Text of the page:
Ancient worm reveals way to destroy toxic proteins in Huntington’s disease
Research led by the Monash BDI's Associate Professor Roger Pocock has identified a highly conserved mechanism in worms and humans that controls the removal of toxic protein aggregates, hallmarks of neurodegenerative diseases. The team found that microRNAs are important in controlling protein aggregates, proteins that have amassed due to a malfunction in the process of ‘folding’ that determines their shape. Insights from their study, recently published in eLIFE, may provide a novel therapeutic approach for diseases such as Huntington's and Parkinson's. Read more.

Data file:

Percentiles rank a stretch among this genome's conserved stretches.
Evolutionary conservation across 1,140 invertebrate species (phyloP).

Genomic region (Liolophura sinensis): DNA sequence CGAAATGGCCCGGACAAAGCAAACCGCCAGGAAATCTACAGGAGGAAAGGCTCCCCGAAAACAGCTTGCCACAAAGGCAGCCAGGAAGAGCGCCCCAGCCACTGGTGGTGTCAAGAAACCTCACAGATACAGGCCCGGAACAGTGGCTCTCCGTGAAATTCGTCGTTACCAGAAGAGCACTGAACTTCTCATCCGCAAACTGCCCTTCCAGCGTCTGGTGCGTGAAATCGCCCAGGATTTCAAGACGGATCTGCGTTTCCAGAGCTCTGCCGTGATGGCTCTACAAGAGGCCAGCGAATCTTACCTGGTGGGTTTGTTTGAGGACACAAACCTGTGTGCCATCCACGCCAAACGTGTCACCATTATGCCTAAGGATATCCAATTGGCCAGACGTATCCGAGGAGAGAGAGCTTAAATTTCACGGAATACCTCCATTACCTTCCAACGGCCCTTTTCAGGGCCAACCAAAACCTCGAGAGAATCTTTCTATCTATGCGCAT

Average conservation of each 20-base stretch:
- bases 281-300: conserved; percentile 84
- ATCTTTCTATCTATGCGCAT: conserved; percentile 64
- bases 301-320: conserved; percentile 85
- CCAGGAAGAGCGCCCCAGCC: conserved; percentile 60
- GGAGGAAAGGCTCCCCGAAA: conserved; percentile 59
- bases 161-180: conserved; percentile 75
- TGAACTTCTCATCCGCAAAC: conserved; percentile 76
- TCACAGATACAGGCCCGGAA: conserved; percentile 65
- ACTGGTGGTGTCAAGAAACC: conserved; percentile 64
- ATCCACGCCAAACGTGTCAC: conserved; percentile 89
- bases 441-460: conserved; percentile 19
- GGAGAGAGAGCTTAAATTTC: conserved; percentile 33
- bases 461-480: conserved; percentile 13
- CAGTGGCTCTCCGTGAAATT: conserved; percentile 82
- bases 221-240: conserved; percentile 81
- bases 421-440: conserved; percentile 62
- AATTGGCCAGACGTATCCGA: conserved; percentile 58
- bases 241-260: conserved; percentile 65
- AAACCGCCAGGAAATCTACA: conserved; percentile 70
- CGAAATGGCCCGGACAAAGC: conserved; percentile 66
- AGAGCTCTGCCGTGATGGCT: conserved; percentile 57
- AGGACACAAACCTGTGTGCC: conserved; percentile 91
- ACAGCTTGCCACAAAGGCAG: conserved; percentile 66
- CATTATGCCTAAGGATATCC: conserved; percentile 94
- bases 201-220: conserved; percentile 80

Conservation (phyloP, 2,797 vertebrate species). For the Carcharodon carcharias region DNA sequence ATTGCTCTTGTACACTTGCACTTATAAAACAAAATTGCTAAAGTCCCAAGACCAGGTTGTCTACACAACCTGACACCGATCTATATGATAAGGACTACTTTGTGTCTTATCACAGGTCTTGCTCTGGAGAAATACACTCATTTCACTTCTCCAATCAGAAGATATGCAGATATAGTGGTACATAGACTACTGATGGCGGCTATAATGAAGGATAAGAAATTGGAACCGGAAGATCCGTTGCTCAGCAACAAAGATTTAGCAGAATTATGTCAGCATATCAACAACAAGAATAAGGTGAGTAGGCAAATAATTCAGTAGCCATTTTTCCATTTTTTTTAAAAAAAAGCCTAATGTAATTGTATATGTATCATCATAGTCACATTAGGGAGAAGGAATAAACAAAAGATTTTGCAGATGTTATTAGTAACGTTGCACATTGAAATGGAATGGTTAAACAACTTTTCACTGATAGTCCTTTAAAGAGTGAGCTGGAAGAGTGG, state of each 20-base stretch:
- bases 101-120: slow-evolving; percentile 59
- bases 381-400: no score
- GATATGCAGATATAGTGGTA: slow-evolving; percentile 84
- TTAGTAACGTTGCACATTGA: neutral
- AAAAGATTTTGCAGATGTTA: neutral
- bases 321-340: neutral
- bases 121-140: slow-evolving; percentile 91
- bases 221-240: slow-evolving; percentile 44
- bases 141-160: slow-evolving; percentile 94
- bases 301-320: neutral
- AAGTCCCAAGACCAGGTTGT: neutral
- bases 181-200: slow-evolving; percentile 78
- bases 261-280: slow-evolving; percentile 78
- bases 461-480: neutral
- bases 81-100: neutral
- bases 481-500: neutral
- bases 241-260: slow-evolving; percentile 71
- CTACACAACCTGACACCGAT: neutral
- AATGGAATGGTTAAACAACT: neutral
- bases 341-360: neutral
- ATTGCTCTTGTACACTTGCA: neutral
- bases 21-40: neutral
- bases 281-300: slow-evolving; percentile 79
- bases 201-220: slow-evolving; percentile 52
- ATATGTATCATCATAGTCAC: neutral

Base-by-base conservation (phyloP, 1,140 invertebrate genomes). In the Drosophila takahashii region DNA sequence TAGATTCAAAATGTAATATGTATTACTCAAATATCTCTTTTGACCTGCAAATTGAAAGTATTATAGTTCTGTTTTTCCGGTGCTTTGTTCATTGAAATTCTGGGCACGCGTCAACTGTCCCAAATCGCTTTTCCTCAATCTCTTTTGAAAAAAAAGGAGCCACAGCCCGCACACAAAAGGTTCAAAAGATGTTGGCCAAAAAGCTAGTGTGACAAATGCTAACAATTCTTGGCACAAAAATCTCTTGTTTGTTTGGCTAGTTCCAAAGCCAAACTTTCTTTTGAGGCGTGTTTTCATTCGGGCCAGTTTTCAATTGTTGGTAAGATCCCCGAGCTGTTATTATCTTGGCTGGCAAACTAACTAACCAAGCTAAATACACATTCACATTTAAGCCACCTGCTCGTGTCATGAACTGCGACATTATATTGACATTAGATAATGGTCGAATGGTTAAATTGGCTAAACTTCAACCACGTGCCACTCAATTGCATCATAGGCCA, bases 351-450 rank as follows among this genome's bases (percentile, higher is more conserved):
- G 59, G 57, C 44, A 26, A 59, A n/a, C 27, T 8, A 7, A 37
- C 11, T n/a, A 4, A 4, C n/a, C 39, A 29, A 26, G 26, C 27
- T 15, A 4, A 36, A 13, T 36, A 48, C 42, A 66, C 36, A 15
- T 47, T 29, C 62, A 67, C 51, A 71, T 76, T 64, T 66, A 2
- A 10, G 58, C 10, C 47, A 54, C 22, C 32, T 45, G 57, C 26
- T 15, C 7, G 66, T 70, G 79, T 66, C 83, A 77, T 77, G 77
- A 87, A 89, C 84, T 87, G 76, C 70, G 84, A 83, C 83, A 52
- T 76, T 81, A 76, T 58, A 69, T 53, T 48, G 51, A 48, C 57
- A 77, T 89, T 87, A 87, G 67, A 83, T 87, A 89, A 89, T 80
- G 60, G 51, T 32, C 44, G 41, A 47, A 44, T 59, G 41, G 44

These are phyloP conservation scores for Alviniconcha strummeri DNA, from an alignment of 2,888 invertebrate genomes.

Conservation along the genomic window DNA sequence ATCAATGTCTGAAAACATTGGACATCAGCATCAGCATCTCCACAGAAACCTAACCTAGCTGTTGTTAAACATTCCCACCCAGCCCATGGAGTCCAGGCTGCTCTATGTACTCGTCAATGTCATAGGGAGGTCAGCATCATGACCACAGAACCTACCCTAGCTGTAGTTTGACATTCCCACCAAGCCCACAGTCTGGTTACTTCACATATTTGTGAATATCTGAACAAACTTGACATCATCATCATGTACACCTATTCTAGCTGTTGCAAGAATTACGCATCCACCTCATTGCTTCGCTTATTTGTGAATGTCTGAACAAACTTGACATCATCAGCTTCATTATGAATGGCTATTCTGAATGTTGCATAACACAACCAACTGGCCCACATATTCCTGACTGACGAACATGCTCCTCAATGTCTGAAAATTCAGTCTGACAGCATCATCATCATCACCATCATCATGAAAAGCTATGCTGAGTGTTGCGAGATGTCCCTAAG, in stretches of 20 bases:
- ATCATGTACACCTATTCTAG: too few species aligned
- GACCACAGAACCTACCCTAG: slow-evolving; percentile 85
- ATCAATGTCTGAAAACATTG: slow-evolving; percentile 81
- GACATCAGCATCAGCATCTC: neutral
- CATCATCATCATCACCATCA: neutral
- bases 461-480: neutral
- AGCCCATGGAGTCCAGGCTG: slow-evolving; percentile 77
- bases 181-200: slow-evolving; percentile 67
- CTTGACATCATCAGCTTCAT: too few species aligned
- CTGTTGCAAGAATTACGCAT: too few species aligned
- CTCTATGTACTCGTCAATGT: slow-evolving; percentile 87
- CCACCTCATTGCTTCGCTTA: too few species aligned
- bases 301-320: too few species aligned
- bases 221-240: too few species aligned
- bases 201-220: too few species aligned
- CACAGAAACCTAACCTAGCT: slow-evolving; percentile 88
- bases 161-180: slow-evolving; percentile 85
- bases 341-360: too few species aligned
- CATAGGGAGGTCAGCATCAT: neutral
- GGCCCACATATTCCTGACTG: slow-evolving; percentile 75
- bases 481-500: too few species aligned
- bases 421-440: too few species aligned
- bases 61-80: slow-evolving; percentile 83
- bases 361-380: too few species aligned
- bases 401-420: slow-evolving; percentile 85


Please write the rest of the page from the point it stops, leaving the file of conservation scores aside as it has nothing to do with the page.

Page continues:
This research featured on 2MCE Orange radio and appeared on BrightSurf, Phys.org, International Business Times, 7th Space, Science Codex, Labroots, Health Medicine Network, Mirage News, The National Tribune, Web India and the Big News Network.